Feet. Cold feet. It’s hard not to think about feet this time of year in the frozen north. Which boots will keep my feet warmest and driest when forced to venture forth? One kind of boots for wet, slushy snow. Another for the powdery white stuff. One for walking long distances, another for merely getting to and from the car. I may not have as many pairs of boots as Eskimos have words for snow, but the concept is similar.
Years ago, I heard a lecture from a retired professor of biblical literature about feet in the Bible. Mary Ellen Chase talked about how often feet are mentioned. “People walked and walked,” she said. “They walked across the desert; they walked from oasis to oasis. Protected only by sandals, their feet got hot and dirty. Washing a guest’s feet was the most gracious form of hospitality.”
I recalled this lecture on a recent, frigid Sabbath morning. A young friend, who graduated with the same religion major from the same college forty years after I did, walked to my home to study the Bible with me. She removed her down coat, fleece sweater, scarf, gloves and boots. I opened a bin full of cuddly slippers and she chose a pair.
I led her to the kitchen and opened our walnut tea box. She quickly spotted one of her favorite flavors among the dozen varieties. We took our tea and Bibles into the dining room and settled down to read the section that Jews the world over read that particular Sabbath. I sat under a lithograph by the Israeli artist, Reuven Rubin. A white-bearded, turbaned Abraham offers fruit to three angels who float around him. In the lower corner is a vase of red, yellow, and white flowers that seem to have been freshly picked. Near the welcoming bouquet is an angel’s bare foot.
The story of Abraham and the three men or angels, considered in Judaism to be the prototype of hospitality, mentions feet. “As soon as [Abraham] saw them, he ran from the entrance of the tent to greet them and, bowing to the ground, he said, ‘My lords, if it please you, do not go on past your servant. Let a little water be brought; bathe your feet and recline under the tree….’”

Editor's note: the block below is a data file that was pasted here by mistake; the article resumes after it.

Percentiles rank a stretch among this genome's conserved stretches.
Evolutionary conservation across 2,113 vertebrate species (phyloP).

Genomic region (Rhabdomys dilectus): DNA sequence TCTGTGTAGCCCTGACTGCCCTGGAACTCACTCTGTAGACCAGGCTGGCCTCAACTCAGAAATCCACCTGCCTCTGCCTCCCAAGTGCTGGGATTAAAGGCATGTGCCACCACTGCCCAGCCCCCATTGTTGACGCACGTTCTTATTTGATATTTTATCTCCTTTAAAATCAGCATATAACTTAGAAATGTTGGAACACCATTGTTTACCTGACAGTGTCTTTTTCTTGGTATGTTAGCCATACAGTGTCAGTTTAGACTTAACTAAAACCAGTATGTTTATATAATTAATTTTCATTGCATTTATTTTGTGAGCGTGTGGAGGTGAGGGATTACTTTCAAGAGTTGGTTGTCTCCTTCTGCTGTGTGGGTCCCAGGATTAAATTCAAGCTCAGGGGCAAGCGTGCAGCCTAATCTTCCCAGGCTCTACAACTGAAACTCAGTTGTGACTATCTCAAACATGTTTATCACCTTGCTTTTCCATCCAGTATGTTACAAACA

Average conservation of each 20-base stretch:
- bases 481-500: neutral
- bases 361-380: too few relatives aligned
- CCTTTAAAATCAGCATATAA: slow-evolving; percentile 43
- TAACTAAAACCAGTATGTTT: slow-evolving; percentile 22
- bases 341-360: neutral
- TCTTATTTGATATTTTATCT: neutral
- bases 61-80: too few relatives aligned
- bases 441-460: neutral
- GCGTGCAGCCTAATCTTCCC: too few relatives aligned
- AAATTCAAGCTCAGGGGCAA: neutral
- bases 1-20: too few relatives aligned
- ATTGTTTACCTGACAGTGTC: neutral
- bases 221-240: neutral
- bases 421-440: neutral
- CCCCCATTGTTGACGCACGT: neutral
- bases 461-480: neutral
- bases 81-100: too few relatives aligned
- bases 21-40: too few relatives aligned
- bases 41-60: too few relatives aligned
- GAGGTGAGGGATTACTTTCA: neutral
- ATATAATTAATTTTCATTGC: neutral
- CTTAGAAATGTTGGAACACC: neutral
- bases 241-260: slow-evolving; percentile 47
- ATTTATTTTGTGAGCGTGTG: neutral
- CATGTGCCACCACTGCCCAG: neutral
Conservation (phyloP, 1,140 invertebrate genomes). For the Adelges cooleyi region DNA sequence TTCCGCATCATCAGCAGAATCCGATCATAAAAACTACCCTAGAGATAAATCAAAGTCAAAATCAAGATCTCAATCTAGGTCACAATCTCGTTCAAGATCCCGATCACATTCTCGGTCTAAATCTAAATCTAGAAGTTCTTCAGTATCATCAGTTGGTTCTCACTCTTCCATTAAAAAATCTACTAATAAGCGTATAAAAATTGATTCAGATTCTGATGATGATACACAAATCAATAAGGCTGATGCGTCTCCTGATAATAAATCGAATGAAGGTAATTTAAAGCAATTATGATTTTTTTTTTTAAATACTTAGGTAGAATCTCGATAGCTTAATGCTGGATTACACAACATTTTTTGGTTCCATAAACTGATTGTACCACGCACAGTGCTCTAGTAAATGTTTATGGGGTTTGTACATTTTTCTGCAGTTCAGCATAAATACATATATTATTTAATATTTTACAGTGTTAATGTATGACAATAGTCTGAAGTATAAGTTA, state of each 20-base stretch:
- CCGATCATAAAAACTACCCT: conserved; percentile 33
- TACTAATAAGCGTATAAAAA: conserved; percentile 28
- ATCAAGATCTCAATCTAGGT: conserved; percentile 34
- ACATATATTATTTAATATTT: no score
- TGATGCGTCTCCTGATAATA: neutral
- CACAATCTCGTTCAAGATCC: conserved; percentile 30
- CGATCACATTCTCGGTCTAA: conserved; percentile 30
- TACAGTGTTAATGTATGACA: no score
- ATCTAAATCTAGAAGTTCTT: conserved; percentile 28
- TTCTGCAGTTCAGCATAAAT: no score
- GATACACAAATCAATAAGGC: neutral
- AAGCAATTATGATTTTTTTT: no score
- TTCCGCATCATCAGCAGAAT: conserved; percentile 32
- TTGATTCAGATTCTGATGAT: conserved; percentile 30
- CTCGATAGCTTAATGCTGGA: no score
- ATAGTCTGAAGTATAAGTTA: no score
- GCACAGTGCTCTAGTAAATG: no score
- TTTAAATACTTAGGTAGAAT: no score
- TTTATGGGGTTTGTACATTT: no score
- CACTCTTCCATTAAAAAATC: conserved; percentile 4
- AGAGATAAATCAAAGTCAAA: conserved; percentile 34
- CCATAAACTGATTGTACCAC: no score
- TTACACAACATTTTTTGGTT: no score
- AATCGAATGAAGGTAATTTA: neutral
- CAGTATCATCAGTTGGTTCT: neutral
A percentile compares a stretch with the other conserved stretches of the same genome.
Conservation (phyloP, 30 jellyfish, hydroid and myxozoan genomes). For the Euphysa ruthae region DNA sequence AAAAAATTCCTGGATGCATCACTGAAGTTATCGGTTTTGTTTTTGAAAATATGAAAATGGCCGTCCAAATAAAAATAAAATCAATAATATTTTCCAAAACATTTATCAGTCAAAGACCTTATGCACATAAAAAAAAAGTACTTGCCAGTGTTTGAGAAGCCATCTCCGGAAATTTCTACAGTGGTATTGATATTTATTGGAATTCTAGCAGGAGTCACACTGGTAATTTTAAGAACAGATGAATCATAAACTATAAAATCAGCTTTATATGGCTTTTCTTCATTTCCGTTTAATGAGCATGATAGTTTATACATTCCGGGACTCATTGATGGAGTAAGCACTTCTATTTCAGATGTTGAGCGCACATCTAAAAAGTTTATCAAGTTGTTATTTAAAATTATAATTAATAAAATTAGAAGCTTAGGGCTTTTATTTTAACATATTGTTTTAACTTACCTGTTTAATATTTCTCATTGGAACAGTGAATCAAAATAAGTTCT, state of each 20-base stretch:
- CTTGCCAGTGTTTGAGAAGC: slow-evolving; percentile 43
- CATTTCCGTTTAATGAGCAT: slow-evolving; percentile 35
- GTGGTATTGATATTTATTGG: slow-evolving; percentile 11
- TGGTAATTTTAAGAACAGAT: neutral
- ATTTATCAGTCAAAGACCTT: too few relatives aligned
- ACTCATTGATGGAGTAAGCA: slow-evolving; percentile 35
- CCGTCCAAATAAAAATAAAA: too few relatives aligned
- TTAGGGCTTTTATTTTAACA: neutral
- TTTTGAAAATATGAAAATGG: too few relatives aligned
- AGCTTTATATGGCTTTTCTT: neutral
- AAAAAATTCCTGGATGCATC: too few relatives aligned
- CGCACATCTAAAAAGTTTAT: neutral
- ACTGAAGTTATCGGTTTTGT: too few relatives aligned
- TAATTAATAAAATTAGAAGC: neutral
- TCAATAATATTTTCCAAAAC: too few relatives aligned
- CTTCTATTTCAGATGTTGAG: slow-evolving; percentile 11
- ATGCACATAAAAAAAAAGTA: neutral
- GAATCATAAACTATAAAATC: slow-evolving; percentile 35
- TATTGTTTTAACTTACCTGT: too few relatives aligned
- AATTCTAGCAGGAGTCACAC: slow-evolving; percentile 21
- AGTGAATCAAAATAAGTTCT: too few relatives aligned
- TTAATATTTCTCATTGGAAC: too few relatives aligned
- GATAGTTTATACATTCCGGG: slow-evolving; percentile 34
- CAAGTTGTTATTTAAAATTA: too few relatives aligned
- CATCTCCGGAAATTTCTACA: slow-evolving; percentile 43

Rochester summers do not resemble the scorching temperatures of Abraham’s Near East. Walking in shoes on paved sidewalks is not like treading sandal clad across a sandy desert. My guests would consider an offer to wash their feet inappropriate, if not crazy. On the other hand, they would gratefully accept a cool drink. The details of hospitality, it seems to me, are bound to time and place. What worked in the land of Israel 5,000 years ago would not work in Rochester, New York, in 2014. And yet the concept remains: like Abraham, we want our guests to feel welcome, to be comfortable, to believe that for the time they are at our home, they are worthy of our most detailed attention.
My husband and I worry about our winter guests, who often slush a mile and a half along snowy sidewalks to get to our home for Sabbath lunch. Instead of a basin of water, we offer them an assortment of slippers to warm their cold feet. I believe that if Abraham had lived in the snow belt instead of the desert, he would still have been the model of hospitality. He would have invited his guests to warm themselves by the fire, he’d have offered them tea, and he’d have provided sheepskin slippers for their feet.